Whole Numbers are basic numbers used for counting. For example, 0, 1, 2, 124, 4297... Whole numbers are:
 From zero up to infinity (positive)
 Positive (except for zero, which has some special rules and considerations.)
 Never a fraction
 Never contain a decimal

Integers: Just like whole numbers, but also includes negatives. Some examples are 4, 3, 416, and also 0, 1, 2, etc. Integers are:
 Negative or positive up to infinity
 Only "counting numbers"
 Never a fraction
 Never contain a decimal

Odd Numbers: Examples are 1, 5, 9, 11, as well as their negatives 1, 5, 9 and so on. Odd numbers are
 Always positive or negative
 Only Integers (no decimals or fractions)
 Not divisible by 2 evenly.

Even Numbers: Examples are 0, 2, 4, 8, and so on into infinity. There are even negative numbers as well. Even numbers are
 Always positive or negative
 Only integers (no fractions or decimals)
 Always evenly divisible by two (2_)
 Consecutive: When you see this word on the SAT math section, it simply means something  "in a row." For example an SAT question might ask for "three consecutive numbers" (like 7, 8, 9) although they may also ask for more specifics like "four consecutive odd numbers." Because of this, it is important to not assume right away when the word consecutive is seen. Instead, reading the question carefully and understanding what is being asked for will increase the chances of successfully answering the question and getting points for a high math score on the SAT. It should also be noted that consecutive numbers will be integers.
TIP: Test takers should remember that "consecutive numbers" will be integers. Having said that, there are cases the integers may be in an odd location (like a fraction), but as long as the question is read carefully, this will be explained and understood.
BONUS TIP: If a question on the SAT math section asks for "four consecutive numbers" and the question requires algebra to solve, set up the equation to use X as the smallest number. The next number will be x + 1, then x + 2 and so on for every consecutive number. If the question asks for consecutive even numbers or consecutive odd numbers, set up x for the smallest number, but then use x + 2 for the second number, x + 4 for the third number, and so on. Even for consecutive odd numbers, you still use x + 2, x + 4, and so forth. Plug a number in to further see how this works.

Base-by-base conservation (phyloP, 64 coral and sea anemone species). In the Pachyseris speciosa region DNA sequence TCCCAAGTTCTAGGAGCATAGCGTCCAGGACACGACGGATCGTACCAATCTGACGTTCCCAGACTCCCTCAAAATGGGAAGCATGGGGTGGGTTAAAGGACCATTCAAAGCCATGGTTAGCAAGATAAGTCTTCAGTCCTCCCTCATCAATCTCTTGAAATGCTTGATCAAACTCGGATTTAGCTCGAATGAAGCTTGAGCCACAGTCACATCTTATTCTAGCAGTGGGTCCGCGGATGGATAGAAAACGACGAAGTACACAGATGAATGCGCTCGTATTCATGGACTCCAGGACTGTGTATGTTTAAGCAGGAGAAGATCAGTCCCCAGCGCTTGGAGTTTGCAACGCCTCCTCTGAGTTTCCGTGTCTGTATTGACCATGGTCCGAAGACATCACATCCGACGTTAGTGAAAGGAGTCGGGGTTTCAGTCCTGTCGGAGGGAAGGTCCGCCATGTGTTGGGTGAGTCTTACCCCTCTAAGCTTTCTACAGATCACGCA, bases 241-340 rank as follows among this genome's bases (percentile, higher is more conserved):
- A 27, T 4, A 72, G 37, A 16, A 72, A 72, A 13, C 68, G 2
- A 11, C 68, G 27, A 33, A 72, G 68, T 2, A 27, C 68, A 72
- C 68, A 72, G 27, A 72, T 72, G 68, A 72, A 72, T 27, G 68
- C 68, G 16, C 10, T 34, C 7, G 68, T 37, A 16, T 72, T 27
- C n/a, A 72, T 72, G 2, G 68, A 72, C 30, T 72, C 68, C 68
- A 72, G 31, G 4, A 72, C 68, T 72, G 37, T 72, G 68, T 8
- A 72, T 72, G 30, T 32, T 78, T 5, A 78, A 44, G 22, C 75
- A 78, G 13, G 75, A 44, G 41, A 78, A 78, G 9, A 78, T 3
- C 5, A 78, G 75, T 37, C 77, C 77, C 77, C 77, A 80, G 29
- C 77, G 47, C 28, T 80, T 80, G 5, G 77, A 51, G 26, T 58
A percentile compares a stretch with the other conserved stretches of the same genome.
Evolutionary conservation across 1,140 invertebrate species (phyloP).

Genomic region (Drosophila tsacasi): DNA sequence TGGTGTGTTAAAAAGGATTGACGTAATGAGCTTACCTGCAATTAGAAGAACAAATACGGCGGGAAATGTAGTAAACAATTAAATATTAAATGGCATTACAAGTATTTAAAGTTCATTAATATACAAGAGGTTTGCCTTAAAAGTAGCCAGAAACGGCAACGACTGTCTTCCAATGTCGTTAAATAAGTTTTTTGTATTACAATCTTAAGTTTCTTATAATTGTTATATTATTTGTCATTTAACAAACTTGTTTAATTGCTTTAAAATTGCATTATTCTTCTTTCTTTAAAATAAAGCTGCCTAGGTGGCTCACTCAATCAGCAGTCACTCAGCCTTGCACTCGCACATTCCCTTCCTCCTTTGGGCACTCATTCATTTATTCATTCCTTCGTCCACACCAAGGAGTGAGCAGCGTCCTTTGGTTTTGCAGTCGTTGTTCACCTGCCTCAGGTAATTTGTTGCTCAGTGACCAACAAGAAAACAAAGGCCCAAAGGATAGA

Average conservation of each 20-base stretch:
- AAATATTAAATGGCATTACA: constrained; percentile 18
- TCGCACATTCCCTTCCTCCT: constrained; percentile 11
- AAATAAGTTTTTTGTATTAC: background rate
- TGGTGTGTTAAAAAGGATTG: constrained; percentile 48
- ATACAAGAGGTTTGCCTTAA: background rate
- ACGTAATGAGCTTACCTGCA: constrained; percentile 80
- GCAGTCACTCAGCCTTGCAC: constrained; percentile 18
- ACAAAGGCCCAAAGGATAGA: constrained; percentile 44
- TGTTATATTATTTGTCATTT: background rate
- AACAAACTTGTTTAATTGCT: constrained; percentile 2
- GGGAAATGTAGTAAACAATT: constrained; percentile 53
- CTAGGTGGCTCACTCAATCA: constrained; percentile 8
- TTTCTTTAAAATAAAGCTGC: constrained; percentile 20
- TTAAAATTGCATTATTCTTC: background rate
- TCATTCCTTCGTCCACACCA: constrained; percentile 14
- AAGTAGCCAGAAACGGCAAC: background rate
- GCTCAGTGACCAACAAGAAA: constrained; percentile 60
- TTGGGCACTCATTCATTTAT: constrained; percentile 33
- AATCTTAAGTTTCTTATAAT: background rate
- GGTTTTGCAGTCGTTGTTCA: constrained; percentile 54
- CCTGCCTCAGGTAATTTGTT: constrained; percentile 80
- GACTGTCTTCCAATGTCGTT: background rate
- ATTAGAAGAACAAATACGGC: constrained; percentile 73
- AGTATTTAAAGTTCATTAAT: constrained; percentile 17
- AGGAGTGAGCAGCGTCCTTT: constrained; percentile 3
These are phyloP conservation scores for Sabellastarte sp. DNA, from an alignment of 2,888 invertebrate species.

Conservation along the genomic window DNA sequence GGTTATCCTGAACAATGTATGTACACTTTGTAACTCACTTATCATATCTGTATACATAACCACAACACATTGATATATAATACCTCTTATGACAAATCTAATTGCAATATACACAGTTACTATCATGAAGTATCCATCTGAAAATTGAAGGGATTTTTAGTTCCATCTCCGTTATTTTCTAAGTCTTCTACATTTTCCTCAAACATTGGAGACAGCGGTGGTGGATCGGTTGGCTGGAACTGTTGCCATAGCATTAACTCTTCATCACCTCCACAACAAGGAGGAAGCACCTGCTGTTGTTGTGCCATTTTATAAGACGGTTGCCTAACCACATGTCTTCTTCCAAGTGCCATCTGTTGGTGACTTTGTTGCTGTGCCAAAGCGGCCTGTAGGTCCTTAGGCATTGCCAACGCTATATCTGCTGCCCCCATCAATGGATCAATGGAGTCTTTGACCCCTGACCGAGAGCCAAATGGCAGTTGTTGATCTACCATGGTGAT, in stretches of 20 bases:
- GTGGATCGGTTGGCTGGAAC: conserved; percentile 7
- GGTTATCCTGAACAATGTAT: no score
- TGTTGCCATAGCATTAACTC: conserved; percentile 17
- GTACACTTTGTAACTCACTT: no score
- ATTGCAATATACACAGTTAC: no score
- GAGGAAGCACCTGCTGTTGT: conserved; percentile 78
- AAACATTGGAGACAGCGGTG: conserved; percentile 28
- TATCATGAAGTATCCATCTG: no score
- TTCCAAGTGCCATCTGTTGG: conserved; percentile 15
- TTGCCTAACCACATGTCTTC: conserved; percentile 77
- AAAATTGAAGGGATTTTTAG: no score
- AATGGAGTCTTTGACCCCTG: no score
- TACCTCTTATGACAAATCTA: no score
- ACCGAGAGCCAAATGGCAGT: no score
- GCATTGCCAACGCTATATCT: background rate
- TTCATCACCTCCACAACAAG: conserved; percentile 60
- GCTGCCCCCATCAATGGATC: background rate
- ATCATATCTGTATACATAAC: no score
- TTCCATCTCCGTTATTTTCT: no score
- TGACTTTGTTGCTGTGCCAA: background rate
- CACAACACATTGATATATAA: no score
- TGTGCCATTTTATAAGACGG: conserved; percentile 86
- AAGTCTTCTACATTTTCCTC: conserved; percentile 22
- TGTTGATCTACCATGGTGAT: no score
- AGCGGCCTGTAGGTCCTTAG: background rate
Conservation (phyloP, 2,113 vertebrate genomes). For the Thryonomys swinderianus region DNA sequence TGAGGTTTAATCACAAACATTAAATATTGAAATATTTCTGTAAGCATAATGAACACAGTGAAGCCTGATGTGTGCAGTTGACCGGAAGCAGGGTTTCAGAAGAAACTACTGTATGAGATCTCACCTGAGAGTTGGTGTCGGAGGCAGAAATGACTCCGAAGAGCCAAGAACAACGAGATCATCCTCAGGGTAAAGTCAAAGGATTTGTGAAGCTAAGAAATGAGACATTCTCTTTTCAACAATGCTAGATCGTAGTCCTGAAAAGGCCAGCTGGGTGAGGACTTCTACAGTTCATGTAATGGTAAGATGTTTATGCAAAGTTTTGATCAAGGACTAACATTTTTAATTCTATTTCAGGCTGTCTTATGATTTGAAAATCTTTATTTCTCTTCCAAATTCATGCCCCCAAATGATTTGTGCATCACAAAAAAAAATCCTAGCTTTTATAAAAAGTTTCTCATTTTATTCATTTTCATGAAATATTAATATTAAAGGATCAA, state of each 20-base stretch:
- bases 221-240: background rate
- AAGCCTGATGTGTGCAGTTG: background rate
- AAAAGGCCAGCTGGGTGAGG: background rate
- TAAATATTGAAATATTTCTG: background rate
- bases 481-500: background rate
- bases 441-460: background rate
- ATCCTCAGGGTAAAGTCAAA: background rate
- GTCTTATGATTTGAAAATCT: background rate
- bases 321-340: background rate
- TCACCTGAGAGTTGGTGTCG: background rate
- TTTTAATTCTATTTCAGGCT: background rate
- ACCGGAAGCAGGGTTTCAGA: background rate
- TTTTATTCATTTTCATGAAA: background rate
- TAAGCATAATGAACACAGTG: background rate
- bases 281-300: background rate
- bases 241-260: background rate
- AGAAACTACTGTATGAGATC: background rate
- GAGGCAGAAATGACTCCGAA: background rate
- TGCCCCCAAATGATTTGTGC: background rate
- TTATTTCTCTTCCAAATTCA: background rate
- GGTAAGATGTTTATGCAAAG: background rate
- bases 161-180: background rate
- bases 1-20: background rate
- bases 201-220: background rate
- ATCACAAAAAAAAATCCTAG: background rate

Real Numbers: These are all numbers in existence except for imaginary numbers. The explanation is simple, but occasionally test takers will read too much into the question asking for a "real number" and miss the whole point of the question, getting it wrong and lowering the overall SAT math score.

Rational Numbers: These are "any number that can be written as x / y where x and y are integers." To further explain...
 A rational number will be a repeating decimal like .99, a terminating decimal like .324, or a fraction  2/9 or 43 / 7
 In algebra problems, if the question specifies that the variable will be an integer, something like 5/x would be a rational number.
 Irrational numbers are ones like π or √2  numbers that do not end and cannot be written as fractions.
 Positive Numbers: These are simply numbers that are greater than zero, reaching to infinity.
 Negative Numbers: These are numbers that are less than zero  again to infinity in this direction.
 Digits: These are the basic numbers 0 through 9. Digits are like the numbers on a cellphone. A sample question might ask "When a fourdigit number is added to a two digit number, the result will always be …" The answer will be one of the digits 0 through 9.
 Distinct: Distinct numbers are "separate" or "different" than others. If a question asks, "In a fraction where x and y are both distinct integers, what happens when..." So, the test makers are looking for two separate numbers, not the same one for both x and y.
 Divisible: This means a number can be evenly divided. For example, 49 is divisible by 7 without a remainder.
 Divisor: This is the number that will go into the other number. For example, in the equation "36 ÷ 4" the divisor would be the number 4. Some refer to this as the number "outside the bridge" when doing long division. On the other hand, the dividend is the number "under the bridge."
 Sum/Difference/Product/Quotient: These are the answers for math. The sum is for addition problems, the difference uses subtraction, the product is found with multiplication, and the quotient is found using division.

Special Rules for the number zero (0)
 Zero is NOT positive OR negative
 Zero is an even number
 Zero is a real, rational, integer.
 Zero is a whole number, and a digit
 Zero is a multiple of every number
 Anything multiplied by zero is zero
 Parentheses
 Exponents
 Multiply
 Divide
 Add
 Subtract
 Parentheses
 Exponents
 Multiply/Divide
 Add/Subtract